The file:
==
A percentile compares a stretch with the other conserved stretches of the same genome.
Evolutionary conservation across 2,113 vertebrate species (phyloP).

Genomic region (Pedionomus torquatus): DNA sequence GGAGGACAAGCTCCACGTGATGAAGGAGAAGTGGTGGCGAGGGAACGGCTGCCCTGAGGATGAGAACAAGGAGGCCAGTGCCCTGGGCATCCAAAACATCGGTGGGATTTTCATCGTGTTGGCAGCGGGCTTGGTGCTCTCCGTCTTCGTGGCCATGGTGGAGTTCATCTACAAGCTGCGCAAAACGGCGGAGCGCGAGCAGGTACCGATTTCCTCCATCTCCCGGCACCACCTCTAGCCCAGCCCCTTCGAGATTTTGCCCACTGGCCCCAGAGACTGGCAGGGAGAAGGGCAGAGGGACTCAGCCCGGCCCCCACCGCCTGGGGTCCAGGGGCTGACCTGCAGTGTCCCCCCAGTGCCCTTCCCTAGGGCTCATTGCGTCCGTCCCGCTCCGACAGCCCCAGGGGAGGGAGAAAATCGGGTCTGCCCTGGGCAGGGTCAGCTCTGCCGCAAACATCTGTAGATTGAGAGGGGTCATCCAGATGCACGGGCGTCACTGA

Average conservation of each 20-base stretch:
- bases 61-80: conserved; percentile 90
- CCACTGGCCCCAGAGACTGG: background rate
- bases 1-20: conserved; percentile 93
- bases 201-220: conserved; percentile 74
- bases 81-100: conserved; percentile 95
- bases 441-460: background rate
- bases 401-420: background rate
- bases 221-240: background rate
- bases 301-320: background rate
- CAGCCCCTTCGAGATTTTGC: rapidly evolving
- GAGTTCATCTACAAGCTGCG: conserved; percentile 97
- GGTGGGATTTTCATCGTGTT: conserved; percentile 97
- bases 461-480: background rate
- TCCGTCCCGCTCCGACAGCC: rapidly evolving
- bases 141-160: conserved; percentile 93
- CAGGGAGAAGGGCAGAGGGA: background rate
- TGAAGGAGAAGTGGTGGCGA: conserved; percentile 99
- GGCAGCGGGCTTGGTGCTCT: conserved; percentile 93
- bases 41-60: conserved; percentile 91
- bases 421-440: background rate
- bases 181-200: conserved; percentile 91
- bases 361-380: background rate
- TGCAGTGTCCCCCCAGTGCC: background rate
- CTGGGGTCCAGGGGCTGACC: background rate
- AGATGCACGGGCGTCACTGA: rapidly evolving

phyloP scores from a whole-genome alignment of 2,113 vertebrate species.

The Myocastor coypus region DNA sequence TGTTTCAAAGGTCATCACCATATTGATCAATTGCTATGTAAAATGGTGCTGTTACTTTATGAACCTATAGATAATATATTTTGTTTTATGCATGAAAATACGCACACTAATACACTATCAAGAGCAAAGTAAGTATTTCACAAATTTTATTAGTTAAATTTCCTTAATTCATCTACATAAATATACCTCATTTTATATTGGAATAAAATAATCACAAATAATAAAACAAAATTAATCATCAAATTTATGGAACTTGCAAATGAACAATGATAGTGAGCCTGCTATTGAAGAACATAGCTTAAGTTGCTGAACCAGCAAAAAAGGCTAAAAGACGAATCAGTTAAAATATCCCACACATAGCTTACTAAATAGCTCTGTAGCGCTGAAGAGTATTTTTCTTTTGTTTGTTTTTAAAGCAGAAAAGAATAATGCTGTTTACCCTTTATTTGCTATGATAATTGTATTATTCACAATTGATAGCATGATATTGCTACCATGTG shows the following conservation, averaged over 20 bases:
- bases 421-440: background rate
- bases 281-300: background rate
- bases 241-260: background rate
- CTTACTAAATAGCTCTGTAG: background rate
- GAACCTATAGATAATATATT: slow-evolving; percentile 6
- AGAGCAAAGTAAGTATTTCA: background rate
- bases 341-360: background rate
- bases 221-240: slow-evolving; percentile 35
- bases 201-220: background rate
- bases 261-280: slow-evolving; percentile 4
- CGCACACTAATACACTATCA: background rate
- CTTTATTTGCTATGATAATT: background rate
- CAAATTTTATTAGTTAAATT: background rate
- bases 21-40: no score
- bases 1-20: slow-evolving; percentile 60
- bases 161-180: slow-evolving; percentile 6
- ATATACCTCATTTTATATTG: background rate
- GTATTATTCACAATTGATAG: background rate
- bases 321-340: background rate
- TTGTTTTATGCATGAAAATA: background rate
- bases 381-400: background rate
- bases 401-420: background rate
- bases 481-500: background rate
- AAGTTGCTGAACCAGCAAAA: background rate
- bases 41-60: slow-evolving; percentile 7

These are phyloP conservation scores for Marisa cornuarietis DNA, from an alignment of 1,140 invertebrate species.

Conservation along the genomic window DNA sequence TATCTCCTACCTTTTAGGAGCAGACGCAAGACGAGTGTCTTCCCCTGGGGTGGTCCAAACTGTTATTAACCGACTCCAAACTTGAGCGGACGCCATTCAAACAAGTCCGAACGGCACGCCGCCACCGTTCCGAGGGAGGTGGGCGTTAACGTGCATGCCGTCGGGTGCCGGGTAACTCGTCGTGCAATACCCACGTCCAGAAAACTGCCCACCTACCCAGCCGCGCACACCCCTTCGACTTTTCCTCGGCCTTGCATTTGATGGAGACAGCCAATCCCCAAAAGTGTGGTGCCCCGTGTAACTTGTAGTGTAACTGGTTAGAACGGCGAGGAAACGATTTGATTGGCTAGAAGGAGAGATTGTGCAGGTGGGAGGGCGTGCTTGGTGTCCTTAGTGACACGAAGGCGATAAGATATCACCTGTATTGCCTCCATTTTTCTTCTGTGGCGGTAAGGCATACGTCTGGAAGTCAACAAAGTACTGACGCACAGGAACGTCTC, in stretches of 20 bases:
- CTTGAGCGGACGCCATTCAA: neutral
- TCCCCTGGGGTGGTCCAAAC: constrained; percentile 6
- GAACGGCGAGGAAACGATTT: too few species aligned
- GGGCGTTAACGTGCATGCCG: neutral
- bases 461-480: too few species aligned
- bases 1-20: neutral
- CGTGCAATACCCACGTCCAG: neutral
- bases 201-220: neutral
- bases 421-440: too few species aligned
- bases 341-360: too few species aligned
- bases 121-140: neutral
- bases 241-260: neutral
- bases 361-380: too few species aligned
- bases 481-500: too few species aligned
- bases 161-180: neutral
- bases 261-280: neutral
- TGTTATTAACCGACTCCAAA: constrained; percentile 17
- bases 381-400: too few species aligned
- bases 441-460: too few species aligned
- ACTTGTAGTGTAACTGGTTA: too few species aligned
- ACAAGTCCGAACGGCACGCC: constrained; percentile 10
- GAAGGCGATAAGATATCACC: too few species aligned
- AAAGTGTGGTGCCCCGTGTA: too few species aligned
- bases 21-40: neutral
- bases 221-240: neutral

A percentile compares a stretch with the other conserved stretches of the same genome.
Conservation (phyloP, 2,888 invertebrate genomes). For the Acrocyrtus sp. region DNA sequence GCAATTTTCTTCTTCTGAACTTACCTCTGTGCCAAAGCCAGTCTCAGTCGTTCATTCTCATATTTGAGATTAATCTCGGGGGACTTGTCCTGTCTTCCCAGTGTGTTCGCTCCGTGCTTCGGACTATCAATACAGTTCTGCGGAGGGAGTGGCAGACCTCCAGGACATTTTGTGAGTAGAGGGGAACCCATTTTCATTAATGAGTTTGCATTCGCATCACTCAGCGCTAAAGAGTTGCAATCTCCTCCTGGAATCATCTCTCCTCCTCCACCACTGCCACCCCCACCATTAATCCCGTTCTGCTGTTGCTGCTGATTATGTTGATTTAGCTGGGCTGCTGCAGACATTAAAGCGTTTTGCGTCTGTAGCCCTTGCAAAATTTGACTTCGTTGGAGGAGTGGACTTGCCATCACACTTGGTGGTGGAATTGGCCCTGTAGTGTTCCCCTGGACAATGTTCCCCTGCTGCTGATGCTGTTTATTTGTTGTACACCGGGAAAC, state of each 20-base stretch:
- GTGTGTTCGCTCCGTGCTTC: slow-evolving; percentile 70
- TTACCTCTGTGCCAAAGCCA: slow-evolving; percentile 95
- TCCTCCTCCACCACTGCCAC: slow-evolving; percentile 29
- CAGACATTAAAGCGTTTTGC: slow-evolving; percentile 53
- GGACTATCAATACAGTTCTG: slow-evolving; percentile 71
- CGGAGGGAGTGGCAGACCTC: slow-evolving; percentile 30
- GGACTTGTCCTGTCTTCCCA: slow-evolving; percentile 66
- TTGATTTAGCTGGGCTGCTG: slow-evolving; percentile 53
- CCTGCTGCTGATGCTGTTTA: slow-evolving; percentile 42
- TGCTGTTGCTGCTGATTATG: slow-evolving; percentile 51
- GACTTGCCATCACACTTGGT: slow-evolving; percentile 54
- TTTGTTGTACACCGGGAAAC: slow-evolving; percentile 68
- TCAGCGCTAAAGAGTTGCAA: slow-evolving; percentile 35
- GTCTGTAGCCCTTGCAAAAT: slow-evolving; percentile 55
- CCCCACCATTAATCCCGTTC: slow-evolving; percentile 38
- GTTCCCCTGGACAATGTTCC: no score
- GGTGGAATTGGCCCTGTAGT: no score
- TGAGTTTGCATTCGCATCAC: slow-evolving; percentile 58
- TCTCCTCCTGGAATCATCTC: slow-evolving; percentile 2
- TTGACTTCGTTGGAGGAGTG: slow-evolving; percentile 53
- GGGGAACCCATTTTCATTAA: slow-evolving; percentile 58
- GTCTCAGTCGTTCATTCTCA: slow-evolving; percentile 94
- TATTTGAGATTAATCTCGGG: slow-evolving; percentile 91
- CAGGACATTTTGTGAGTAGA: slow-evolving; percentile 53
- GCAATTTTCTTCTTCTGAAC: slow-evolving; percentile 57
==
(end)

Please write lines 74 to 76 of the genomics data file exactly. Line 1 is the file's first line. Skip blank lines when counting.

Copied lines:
- bases 261-280: neutral
- TGTTATTAACCGACTCCAAA: constrained; percentile 17
- bases 381-400: too few species aligned